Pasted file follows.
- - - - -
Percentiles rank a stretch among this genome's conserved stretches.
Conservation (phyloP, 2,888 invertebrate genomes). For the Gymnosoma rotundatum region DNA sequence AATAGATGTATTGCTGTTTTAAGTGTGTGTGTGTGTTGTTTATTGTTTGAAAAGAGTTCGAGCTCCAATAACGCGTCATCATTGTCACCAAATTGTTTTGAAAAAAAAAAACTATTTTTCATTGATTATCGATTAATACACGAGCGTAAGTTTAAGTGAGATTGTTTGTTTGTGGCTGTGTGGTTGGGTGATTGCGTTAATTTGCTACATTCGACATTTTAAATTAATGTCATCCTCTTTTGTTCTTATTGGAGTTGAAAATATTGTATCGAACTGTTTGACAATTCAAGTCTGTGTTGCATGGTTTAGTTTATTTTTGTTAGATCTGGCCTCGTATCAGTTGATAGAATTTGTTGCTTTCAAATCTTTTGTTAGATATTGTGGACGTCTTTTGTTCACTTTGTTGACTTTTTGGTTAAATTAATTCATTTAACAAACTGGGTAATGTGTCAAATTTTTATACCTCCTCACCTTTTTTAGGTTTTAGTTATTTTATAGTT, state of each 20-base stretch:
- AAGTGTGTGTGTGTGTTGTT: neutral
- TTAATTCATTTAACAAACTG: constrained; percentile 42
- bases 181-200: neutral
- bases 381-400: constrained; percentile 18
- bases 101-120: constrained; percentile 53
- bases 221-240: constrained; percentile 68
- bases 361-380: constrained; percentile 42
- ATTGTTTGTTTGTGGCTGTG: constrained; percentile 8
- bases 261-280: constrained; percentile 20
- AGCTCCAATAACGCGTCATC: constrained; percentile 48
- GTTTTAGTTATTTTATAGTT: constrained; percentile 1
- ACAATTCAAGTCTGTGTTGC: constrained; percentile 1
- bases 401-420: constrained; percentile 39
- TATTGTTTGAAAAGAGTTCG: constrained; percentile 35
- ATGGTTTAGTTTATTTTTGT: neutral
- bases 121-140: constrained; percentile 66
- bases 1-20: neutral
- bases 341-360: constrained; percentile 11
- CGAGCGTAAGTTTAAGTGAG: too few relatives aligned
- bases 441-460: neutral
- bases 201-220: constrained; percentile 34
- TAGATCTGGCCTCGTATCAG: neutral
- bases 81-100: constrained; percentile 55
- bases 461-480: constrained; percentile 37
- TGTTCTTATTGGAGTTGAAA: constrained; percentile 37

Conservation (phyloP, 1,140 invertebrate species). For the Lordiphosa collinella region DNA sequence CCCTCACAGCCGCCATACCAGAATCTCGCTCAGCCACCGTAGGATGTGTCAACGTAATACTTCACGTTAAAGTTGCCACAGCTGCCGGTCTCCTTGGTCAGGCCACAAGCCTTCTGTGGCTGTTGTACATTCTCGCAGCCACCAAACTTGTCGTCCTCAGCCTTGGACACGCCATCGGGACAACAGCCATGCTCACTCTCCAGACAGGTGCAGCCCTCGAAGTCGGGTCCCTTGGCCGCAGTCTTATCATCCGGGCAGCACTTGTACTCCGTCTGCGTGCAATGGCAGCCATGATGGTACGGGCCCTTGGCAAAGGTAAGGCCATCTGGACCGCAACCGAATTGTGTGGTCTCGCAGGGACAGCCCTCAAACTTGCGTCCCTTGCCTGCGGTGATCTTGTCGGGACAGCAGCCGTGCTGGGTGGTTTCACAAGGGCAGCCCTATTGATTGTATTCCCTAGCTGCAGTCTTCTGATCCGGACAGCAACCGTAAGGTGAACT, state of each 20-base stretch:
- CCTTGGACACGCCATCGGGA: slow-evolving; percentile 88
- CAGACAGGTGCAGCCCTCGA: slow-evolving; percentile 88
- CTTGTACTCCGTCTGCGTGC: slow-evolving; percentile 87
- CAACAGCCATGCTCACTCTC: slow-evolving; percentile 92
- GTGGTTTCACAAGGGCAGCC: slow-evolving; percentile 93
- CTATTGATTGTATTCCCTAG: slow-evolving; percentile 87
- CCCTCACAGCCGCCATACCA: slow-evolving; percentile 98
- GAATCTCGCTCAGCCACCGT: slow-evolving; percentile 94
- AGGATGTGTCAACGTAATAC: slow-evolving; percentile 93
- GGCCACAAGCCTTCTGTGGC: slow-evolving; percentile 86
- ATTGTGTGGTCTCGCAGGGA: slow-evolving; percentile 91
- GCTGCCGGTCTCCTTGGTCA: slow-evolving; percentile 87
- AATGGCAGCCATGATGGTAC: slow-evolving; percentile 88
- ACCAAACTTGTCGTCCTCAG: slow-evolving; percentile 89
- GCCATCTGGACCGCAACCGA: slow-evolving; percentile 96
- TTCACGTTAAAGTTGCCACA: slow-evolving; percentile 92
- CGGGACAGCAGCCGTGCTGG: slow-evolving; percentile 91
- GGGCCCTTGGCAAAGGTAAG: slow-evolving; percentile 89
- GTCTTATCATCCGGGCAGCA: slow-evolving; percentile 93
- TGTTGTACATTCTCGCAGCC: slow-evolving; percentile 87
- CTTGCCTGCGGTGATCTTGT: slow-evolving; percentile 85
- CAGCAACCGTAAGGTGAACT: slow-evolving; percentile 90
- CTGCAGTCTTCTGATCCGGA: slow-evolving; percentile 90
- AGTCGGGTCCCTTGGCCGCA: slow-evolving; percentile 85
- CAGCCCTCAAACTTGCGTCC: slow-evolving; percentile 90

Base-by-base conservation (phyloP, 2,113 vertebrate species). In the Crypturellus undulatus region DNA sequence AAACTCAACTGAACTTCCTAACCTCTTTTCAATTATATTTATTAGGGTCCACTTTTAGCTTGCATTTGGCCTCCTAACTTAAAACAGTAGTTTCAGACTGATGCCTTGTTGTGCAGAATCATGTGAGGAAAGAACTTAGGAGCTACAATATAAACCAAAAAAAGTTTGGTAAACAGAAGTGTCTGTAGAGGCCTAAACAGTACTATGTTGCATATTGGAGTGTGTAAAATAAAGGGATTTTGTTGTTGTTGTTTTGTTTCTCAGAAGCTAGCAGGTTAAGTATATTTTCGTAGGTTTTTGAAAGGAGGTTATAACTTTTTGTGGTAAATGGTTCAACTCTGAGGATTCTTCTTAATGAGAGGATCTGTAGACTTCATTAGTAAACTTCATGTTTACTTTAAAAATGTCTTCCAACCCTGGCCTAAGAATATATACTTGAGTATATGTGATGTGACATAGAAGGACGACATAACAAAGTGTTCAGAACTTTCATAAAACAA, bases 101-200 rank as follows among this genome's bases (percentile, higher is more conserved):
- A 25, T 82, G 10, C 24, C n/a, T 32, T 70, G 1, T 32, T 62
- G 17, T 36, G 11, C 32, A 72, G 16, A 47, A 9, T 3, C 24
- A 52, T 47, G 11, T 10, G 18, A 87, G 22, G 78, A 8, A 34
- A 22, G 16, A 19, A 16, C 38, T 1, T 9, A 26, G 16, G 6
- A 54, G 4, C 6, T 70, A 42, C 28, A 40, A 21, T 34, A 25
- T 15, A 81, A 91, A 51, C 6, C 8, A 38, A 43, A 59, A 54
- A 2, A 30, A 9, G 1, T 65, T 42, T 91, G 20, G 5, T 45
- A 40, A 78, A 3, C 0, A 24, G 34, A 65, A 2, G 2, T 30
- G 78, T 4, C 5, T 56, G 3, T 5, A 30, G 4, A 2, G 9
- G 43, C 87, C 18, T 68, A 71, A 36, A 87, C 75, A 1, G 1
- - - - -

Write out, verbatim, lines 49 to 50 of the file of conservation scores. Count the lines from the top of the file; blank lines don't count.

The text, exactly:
- CTTGCCTGCGGTGATCTTGT: slow-evolving; percentile 85
- CAGCAACCGTAAGGTGAACT: slow-evolving; percentile 90